Scotland's renewable energy revolution and the UK's drive to net-zero is being stifled by the National Grid – Rebecca Foster
Garbhaig hydropower station is nestled in the rugged north-west Highlands of Scotland. The scheme has a 2KW generating capacity, enough to power around 1,800 homes, and was developed by CRF, my family-run renewable energy business.
The grid connection was complicated due to having to construct a new connection with a distributor to provide line capacity. This cost the project approximately £900,000 – a significant sum for a family-run business. Instances like this are common in Scotland, where the National Grid increasingly needs to be expanded and upgraded.
Renewable energy is often generated in remote locations where the landscape is best suited for harnessing energy. Scotland hosts 85 per cent of the UK's hydroelectric energy resource, largely located in the Highlands.
Essentially, renewable energy is being generated far from the point of use. The remoteness of renewable energy sites is a challenge for developers because this distance translates to higher grid connection fees.
The electricity grid is an essential element to our transition to utilising renewable energy because it enables the distribution of electricity. This relies on a transmission system; which is a network of high-voltage cables that take electricity from where it is produced to where it is used. It enables Britain to heat homes, keep the lights on and charge electric vehicles.
This transmission system also must be able to carry the electricity load. In instances where the existing grid does not have the capacity to carry additional energy, the renewable energy developer is then required to upgrade the network – and such costs are crippling.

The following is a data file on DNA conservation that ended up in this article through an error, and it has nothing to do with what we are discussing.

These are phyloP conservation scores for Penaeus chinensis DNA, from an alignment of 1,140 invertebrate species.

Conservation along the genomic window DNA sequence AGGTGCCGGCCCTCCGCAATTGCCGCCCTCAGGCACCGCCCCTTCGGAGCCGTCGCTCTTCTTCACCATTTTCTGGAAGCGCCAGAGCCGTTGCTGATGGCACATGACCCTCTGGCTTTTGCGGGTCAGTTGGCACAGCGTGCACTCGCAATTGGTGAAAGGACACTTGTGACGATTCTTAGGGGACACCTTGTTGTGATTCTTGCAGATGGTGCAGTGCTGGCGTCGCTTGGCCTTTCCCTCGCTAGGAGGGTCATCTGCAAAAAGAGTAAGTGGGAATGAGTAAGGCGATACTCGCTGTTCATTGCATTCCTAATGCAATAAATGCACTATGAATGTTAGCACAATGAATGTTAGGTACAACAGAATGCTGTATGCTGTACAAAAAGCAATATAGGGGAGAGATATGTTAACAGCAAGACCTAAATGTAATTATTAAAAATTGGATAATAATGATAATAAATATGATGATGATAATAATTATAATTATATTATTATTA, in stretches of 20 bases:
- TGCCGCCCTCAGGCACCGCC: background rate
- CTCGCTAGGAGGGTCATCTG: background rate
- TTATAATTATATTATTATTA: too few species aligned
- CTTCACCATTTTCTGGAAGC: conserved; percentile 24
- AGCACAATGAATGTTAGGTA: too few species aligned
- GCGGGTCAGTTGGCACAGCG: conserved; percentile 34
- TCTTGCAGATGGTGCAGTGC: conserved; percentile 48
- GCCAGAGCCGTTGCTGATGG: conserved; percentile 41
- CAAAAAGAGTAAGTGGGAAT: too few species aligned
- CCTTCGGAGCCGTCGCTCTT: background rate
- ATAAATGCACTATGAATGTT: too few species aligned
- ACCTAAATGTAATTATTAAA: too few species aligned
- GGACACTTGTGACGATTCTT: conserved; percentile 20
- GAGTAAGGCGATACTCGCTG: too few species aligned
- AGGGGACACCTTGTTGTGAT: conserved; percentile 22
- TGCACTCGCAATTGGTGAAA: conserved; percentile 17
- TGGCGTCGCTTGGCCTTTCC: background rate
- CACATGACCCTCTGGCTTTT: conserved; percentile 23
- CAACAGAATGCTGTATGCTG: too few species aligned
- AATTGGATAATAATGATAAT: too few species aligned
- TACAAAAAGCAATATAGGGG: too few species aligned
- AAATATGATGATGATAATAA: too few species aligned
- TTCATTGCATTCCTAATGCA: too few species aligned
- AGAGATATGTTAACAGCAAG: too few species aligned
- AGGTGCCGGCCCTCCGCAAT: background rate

In some cases, developers are forced to install renewable energy schemes which only produce what the existing grid has capacity for, leading to missed opportunities for generating larger amounts of energy.
In Scotland, energy companies agree that the National Grid's capacity and ageing infrastructure requires investment. The grid should ensure that renewable energy generated in Scotland can benefit the rest of the UK. The UK’s target to be net-zero by 2050 will only be achieved by utilising more renewable energy sources. Scotland has also pledged to generate 50 per cent of its overall energy consumption from renewable sources by 2030 and move away from our reliance on fossil fuels.
The Electricity Grid (Review) Bill 2022 is in its second reading – allowing for important scrutiny of the UK’s electricity transmission grid. The Bill includes a requirement that the government and regulator Ofgem conduct and act on a review of the electricity transmission grid and associated charges, and incentivise renewable energy generation to maximise energy output. In particular, it would lead to consideration of the abolition of charge differentials based on geographic location.